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@ 2005-08-25 00:15:21
I live 30 minutes from this park, and I have no idea what the original poster is talking about regarding the pronunciation.
Maybe they're referring to how some people say Perd-a-nal-ez - saying the r before the d.
But Perd-na-lez? WTF?
@ 2005-08-25 08:40:30
HEY!!! No need to be snippy. I live near this park too and have most of my life. Most people that I know pronounce it a similar way, Perd a na lez or Perd na lez, with or without the "a" in the middle. So THAT'S WTF, anonymous.
@ 2005-09-09 13:42:08
PRONUNCIATION WARS IN TEXAS.
An article by Simon Romero in today's New York Times Week in Review describes the dispute over how to pronounce Texas placenames of Spanish origin that have long since become anglicized:
JACINTO CITY, Tex. —
Forget the Alamo. It is the letter "J" that is under siege in Texas, at least to Mike Jackson, the mayor of this town near the old shipyards and oil refineries of Houston. Nearly everyday, Mr. Jackson told The Houston Chronicle, he corrects people who he thinks are mispronouncing the word "Jacinto."
To Mr. Jackson, who grew up here, it is "Juh-SIN-tuh." To others, including many newcomers who are part of the city's Hispanic population, which now constitutes nearly 80 percent of the total, it is "Ha-SEEN-to." Jacinto, after all, was originally a Spanish word, so why not pronounce it properly in the language of Cervantes?
The pronunciation of place names is one of those quiet conflicts that are played out everyday throughout the Southwest as the numbers of Hispanics in areas originally colonized by Spain and Mexico continue to grow - and in some cases nudge Anglos into the minority.
Texas is full of place names whose pronunciations confound Hispanics but sound natural to others. Palacios is pronounced "Puh-LAY-shus" instead of "Pa-LA-see-os." Manchaca is "MAN-shack" instead of "Man-CHA-ka." Pedernales is "PER-dan-al-is" instead of "Peh-der-NA-les" and so on. Even Texas should be "TEH-jas," according to some traditionalists...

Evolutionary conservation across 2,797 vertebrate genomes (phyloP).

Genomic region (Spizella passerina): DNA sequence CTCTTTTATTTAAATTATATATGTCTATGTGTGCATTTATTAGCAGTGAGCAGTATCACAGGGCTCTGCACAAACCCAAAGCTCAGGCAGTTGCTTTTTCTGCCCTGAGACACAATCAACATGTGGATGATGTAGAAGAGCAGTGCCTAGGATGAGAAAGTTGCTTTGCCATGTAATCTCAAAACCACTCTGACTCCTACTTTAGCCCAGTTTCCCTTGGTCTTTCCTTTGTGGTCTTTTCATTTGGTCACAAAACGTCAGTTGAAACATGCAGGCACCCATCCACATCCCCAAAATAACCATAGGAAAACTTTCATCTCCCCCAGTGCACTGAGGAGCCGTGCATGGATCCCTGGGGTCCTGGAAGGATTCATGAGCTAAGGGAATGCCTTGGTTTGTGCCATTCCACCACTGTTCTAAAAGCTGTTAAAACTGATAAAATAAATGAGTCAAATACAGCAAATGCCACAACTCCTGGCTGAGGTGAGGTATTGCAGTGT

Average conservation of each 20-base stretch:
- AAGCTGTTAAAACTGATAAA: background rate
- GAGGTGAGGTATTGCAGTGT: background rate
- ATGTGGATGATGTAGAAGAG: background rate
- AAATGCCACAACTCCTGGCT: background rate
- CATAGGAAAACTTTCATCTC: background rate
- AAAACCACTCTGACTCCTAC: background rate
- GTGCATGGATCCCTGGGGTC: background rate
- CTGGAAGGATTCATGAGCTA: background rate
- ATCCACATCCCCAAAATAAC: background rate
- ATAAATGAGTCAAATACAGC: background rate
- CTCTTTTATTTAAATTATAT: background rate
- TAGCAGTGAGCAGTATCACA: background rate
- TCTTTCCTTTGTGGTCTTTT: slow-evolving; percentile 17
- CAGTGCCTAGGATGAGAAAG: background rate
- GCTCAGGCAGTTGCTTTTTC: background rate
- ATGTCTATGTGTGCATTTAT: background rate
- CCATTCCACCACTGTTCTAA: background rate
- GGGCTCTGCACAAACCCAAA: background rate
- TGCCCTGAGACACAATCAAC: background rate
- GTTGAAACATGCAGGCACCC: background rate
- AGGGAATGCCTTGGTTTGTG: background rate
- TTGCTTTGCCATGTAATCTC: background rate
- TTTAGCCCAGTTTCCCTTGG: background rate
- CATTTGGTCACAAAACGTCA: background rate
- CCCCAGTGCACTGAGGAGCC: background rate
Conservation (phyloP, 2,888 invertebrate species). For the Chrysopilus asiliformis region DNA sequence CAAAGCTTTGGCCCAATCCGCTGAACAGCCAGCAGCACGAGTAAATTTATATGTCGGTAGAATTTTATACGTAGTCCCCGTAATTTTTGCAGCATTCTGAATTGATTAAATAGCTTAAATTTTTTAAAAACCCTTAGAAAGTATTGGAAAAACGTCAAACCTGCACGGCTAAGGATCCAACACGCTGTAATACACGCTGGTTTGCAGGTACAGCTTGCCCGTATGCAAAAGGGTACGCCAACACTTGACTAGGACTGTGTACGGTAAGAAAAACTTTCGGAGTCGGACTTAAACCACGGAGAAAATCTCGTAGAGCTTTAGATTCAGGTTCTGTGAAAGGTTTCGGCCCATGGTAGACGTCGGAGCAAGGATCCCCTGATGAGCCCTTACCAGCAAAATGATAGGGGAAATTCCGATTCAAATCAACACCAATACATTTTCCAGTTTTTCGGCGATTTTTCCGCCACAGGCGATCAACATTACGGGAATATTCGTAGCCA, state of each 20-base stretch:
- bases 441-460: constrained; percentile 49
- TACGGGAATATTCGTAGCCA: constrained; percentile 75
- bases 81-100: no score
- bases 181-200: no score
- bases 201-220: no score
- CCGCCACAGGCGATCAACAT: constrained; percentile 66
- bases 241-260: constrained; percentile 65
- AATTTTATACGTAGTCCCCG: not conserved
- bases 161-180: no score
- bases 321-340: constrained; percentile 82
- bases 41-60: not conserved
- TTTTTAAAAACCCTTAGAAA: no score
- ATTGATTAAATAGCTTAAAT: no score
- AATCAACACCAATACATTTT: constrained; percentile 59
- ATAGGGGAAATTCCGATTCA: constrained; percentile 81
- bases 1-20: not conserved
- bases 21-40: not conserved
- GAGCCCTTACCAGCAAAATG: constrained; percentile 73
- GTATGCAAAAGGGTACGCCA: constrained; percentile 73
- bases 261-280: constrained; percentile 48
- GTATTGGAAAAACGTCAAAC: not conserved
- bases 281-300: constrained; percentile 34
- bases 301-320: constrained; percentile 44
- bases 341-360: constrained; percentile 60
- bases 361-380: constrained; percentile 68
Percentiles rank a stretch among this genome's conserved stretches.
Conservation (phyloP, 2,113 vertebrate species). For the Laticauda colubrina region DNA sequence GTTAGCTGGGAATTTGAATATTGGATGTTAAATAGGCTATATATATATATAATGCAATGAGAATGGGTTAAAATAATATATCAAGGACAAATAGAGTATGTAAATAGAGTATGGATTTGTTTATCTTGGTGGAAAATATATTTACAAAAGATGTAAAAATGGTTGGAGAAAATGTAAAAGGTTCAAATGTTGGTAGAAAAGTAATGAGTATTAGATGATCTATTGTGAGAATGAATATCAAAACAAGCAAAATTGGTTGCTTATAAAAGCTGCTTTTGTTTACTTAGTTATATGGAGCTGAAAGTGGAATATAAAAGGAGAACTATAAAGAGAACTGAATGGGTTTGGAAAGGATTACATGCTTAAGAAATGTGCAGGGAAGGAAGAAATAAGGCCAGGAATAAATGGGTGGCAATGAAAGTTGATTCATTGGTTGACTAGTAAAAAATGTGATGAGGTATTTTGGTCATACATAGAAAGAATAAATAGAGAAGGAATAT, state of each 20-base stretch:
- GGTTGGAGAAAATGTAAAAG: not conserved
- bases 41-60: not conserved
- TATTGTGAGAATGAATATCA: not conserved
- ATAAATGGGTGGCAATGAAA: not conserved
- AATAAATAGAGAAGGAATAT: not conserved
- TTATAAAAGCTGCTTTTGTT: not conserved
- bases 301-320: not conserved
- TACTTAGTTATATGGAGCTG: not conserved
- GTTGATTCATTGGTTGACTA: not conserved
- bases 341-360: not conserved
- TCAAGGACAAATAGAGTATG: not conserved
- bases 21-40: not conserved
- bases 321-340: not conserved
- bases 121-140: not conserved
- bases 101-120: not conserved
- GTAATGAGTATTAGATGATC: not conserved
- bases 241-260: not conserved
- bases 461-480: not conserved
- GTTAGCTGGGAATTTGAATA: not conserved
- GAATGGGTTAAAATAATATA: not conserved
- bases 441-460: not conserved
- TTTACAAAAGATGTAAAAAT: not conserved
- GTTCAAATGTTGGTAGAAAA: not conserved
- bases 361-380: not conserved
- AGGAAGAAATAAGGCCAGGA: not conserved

Linguists studying the evolution of English and Spanish in the Southwest say that [insistence on anglicized pronunciation] is fading. Maryellen Garcia [sic; a Google search convinces me her given name is MaryEllen], a professor of linguistics at the University of Texas at San Antonio, noted that many newscasters in Texas now pronounce Hispanic names in the Spanish manner, a habit, she said, that was growing in prestige.
"It's a bit puzzling," Dr. Garcia said. "Even as the Hispanic middle class uses less Spanish, the rest of society is not as threatened by Spanish, perhaps because of the very emergence and recognition of that middle class."
No one knows exactly where the intermingling of Spanish and English in the Southwest will lead. Some young Hispanics in Texas pronounce place names in the Spanish way among themselves, but use the Texan pronunciation when speaking with Anglos. That may be one model.
I'm sympathetic to both sides in this dispute and will be interested to see how it plays out, but I have to say I don't believe for a minute that anyone anywhere pronounces the name of the state "TEH-jas."
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